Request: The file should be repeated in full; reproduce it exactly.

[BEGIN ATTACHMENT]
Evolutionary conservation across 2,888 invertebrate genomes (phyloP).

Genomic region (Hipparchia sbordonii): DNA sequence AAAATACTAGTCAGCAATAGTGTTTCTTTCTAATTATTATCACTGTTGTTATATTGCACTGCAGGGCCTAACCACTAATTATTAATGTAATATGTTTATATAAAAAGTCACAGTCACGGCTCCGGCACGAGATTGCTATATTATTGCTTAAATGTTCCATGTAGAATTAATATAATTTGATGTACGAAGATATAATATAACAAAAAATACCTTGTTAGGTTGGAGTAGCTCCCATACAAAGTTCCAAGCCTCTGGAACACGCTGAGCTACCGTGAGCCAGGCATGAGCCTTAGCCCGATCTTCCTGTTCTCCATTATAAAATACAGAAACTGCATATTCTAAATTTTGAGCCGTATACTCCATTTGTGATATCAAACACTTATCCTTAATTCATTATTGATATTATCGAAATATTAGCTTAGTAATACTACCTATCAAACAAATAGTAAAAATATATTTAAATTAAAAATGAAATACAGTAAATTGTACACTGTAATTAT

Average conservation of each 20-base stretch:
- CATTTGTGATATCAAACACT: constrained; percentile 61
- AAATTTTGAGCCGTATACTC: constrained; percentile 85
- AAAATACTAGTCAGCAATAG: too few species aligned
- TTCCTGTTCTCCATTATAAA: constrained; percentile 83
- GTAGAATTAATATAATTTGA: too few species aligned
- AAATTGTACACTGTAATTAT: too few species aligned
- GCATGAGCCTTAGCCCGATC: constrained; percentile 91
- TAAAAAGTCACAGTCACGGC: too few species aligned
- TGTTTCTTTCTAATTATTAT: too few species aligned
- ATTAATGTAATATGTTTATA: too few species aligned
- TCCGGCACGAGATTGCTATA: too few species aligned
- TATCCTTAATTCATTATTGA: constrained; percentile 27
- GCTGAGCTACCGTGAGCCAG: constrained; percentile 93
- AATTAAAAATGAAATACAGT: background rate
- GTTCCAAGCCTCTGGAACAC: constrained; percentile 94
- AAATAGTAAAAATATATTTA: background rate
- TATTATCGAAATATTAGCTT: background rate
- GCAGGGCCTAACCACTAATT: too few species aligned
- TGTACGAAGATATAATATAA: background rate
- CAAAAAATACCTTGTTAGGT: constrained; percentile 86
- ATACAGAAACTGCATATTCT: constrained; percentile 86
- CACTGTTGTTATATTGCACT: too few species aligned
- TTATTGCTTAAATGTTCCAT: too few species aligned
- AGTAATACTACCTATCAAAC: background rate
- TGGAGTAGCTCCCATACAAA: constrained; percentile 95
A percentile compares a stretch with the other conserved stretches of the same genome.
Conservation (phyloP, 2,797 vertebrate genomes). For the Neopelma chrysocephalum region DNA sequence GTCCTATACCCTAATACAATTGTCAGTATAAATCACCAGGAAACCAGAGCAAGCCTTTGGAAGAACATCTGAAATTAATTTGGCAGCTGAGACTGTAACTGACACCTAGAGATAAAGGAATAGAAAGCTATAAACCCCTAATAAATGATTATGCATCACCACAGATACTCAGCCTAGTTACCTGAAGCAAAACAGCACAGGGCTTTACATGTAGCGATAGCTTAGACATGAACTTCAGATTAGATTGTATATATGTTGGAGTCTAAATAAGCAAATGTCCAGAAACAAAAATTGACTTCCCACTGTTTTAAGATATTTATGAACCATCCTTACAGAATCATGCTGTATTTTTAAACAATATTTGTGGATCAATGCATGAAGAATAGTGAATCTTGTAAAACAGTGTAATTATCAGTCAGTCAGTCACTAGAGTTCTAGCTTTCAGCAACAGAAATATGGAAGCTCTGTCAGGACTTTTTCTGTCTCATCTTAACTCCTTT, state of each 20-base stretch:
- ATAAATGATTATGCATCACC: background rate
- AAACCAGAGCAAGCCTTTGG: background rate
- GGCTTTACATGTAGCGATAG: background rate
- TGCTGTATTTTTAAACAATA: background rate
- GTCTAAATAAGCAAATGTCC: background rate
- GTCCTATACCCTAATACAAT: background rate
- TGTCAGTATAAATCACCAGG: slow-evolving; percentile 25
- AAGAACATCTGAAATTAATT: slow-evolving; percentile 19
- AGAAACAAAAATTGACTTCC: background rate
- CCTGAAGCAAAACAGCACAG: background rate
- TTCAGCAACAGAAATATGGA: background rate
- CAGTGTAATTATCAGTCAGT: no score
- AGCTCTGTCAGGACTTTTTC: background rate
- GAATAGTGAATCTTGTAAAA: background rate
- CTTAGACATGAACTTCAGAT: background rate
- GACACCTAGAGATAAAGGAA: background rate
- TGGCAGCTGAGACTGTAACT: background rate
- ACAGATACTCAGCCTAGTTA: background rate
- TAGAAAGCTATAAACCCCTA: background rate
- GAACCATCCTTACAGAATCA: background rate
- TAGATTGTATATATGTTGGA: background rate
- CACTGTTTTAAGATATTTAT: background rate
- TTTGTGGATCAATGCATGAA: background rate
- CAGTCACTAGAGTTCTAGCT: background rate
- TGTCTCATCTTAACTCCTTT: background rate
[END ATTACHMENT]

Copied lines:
Evolutionary conservation across 2,888 invertebrate genomes (phyloP).

Genomic region (Hipparchia sbordonii): DNA sequence AAAATACTAGTCAGCAATAGTGTTTCTTTCTAATTATTATCACTGTTGTTATATTGCACTGCAGGGCCTAACCACTAATTATTAATGTAATATGTTTATATAAAAAGTCACAGTCACGGCTCCGGCACGAGATTGCTATATTATTGCTTAAATGTTCCATGTAGAATTAATATAATTTGATGTACGAAGATATAATATAACAAAAAATACCTTGTTAGGTTGGAGTAGCTCCCATACAAAGTTCCAAGCCTCTGGAACACGCTGAGCTACCGTGAGCCAGGCATGAGCCTTAGCCCGATCTTCCTGTTCTCCATTATAAAATACAGAAACTGCATATTCTAAATTTTGAGCCGTATACTCCATTTGTGATATCAAACACTTATCCTTAATTCATTATTGATATTATCGAAATATTAGCTTAGTAATACTACCTATCAAACAAATAGTAAAAATATATTTAAATTAAAAATGAAATACAGTAAATTGTACACTGTAATTAT

Average conservation of each 20-base stretch:
- CATTTGTGATATCAAACACT: constrained; percentile 61
- AAATTTTGAGCCGTATACTC: constrained; percentile 85
- AAAATACTAGTCAGCAATAG: too few species aligned
- TTCCTGTTCTCCATTATAAA: constrained; percentile 83
- GTAGAATTAATATAATTTGA: too few species aligned
- AAATTGTACACTGTAATTAT: too few species aligned
- GCATGAGCCTTAGCCCGATC: constrained; percentile 91
- TAAAAAGTCACAGTCACGGC: too few species aligned
- TGTTTCTTTCTAATTATTAT: too few species aligned
- ATTAATGTAATATGTTTATA: too few species aligned
- TCCGGCACGAGATTGCTATA: too few species aligned
- TATCCTTAATTCATTATTGA: constrained; percentile 27
- GCTGAGCTACCGTGAGCCAG: constrained; percentile 93
- AATTAAAAATGAAATACAGT: background rate
- GTTCCAAGCCTCTGGAACAC: constrained; percentile 94
- AAATAGTAAAAATATATTTA: background rate
- TATTATCGAAATATTAGCTT: background rate
- GCAGGGCCTAACCACTAATT: too few species aligned
- TGTACGAAGATATAATATAA: background rate
- CAAAAAATACCTTGTTAGGT: constrained; percentile 86
- ATACAGAAACTGCATATTCT: constrained; percentile 86
- CACTGTTGTTATATTGCACT: too few species aligned
- TTATTGCTTAAATGTTCCAT: too few species aligned
- AGTAATACTACCTATCAAAC: background rate
- TGGAGTAGCTCCCATACAAA: constrained; percentile 95
A percentile compares a stretch with the other conserved stretches of the same genome.
Conservation (phyloP, 2,797 vertebrate genomes). For the Neopelma chrysocephalum region DNA sequence GTCCTATACCCTAATACAATTGTCAGTATAAATCACCAGGAAACCAGAGCAAGCCTTTGGAAGAACATCTGAAATTAATTTGGCAGCTGAGACTGTAACTGACACCTAGAGATAAAGGAATAGAAAGCTATAAACCCCTAATAAATGATTATGCATCACCACAGATACTCAGCCTAGTTACCTGAAGCAAAACAGCACAGGGCTTTACATGTAGCGATAGCTTAGACATGAACTTCAGATTAGATTGTATATATGTTGGAGTCTAAATAAGCAAATGTCCAGAAACAAAAATTGACTTCCCACTGTTTTAAGATATTTATGAACCATCCTTACAGAATCATGCTGTATTTTTAAACAATATTTGTGGATCAATGCATGAAGAATAGTGAATCTTGTAAAACAGTGTAATTATCAGTCAGTCAGTCACTAGAGTTCTAGCTTTCAGCAACAGAAATATGGAAGCTCTGTCAGGACTTTTTCTGTCTCATCTTAACTCCTTT, state of each 20-base stretch:
- ATAAATGATTATGCATCACC: background rate
- AAACCAGAGCAAGCCTTTGG: background rate
- GGCTTTACATGTAGCGATAG: background rate
- TGCTGTATTTTTAAACAATA: background rate
- GTCTAAATAAGCAAATGTCC: background rate
- GTCCTATACCCTAATACAAT: background rate
- TGTCAGTATAAATCACCAGG: slow-evolving; percentile 25
- AAGAACATCTGAAATTAATT: slow-evolving; percentile 19
- AGAAACAAAAATTGACTTCC: background rate
- CCTGAAGCAAAACAGCACAG: background rate
- TTCAGCAACAGAAATATGGA: background rate
- CAGTGTAATTATCAGTCAGT: no score
- AGCTCTGTCAGGACTTTTTC: background rate
- GAATAGTGAATCTTGTAAAA: background rate
- CTTAGACATGAACTTCAGAT: background rate
- GACACCTAGAGATAAAGGAA: background rate
- TGGCAGCTGAGACTGTAACT: background rate
- ACAGATACTCAGCCTAGTTA: background rate
- TAGAAAGCTATAAACCCCTA: background rate
- GAACCATCCTTACAGAATCA: background rate
- TAGATTGTATATATGTTGGA: background rate
- CACTGTTTTAAGATATTTAT: background rate
- TTTGTGGATCAATGCATGAA: background rate
- CAGTCACTAGAGTTCTAGCT: background rate
- TGTCTCATCTTAACTCCTTT: background rate